In accordance with yet another aspect of the present invention, the assembly may also include a feature allowing active control of the decoupler by the diaphragm. As indicated, the decoupler is mounted for limited free reciprocal movement in the partition between the two chambers. Specifically, the decoupler reciprocates between the chambers in response to and absorbing the small amplitude fluid pressure buildups in the chambers. In accordance with the invention, the bladder can be sufficiently expanded toward the diaphragm to bring the diaphragm into positive engagement with the decoupler. In this way, not only is the diaphragm stiffened to the limit, but also the operation of the decoupler is disabled so as to provide the mount assembly with maximum damping even at low amplitudes.
Still other objects of the present invention will become apparent to those skilled in this art from the following description wherein there is shown and described a preferred embodiment of this invention, simply by way of illustration of one of the modes best suited to carry out the invention. As it will be realized, the invention is capable of other different embodiments, and its several details are capable of modifications in various, obvious aspects all without departing from the invention. Accordingly, the drawings and descriptions will be regarded as illustrative in nature and not as restrictive.
The accompanying drawing incorporated in and forming a part of the specification illustrates several aspects of the present invention and together with the description serves to explain the principles of the invention. In the drawing:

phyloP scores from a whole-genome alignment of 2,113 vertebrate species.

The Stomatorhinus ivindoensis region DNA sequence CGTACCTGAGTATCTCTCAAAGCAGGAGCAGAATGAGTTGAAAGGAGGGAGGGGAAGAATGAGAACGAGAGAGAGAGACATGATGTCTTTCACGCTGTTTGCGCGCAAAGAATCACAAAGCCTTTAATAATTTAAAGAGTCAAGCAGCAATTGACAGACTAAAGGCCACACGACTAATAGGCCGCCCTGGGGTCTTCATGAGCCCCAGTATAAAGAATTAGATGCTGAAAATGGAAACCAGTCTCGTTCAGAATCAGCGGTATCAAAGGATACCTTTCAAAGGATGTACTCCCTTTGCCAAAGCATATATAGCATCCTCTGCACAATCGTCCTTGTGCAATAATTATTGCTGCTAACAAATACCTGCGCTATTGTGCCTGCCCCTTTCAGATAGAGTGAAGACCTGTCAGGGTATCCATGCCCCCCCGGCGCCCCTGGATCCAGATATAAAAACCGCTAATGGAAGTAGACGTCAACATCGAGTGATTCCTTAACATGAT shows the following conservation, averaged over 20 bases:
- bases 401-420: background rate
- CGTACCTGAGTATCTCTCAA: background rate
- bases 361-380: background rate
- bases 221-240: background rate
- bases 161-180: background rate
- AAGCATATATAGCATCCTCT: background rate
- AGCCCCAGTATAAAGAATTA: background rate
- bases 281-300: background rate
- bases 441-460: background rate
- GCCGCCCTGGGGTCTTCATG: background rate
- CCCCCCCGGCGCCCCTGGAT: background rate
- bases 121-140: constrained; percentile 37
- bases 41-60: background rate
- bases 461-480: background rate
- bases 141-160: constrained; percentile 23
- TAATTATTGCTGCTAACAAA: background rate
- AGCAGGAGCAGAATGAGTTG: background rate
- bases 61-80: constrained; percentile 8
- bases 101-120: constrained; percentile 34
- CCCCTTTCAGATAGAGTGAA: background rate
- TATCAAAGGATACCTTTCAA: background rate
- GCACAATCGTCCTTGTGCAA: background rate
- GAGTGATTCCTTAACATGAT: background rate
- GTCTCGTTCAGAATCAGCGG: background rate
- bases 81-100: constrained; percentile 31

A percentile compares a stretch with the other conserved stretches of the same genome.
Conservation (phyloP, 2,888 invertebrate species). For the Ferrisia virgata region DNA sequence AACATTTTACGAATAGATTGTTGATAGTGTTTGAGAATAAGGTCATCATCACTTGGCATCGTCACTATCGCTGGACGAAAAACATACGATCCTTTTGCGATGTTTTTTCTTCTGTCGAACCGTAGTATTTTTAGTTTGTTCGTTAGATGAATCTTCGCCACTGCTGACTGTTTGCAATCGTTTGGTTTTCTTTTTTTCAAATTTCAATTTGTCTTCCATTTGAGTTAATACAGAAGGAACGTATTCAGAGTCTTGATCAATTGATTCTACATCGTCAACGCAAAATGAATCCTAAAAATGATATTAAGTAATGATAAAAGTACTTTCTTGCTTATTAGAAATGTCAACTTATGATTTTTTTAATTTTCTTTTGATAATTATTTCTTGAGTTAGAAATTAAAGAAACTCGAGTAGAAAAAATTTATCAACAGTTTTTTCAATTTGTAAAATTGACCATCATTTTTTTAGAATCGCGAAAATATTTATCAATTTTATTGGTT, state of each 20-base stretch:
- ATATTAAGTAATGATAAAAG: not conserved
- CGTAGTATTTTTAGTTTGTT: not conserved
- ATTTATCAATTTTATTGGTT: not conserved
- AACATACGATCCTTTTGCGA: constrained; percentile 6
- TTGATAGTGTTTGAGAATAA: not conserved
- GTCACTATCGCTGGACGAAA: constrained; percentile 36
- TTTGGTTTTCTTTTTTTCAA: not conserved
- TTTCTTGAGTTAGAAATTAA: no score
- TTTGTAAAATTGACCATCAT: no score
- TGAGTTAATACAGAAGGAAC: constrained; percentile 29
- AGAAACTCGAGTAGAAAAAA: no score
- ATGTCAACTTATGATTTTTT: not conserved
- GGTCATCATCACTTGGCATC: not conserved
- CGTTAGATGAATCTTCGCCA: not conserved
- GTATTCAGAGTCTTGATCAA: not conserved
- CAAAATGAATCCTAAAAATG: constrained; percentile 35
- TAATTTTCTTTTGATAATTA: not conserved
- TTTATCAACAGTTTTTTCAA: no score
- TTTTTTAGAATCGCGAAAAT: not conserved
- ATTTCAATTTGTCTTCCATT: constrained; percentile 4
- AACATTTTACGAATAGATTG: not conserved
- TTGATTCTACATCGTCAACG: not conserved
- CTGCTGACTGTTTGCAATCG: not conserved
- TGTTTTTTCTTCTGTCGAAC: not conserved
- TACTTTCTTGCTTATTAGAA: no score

FIG. 1 is a schematical representation of the control circuit and expandable bladder of the hydraulic mount assembly of the present invention;
FIG. 2 is a cross-sectional view of the hydraulic mount assembly with the expandable bladder relatively deflated to allow substantially free movement of the diaphragm;
FIG. 3 is another cross-sectional view showing the expandable bladder in a partially inflated, intermediate position for partially restricting the movement of the diaphragm; and
FIG. 4 is an additional cross-sectional view of the hydraulic mount assembly showing the bladder fully expanded and forcing the diaphragm to engage the decoupler so as to provide maximum diaphragm restriction and to disable operation of the decoupler.
Reference will now be made in detail to the present preferred embodiment of the invention, an example of which is illustrated in the accompanying drawing.
Reference is now made to the drawing showing the improved hydraulic-elastomeric mount assembly of the present invention particularly adapted for mounting an internal combustion engine in a vehicle. The dynamic characteristics of the mount assembly may be adjusted or tuned to meet the specific application. As a result, the desired amplitude control, as well as the coefficient of damping and resulting dynamic rate best suited to isolate a particular set of vibration conditions, can be obtained.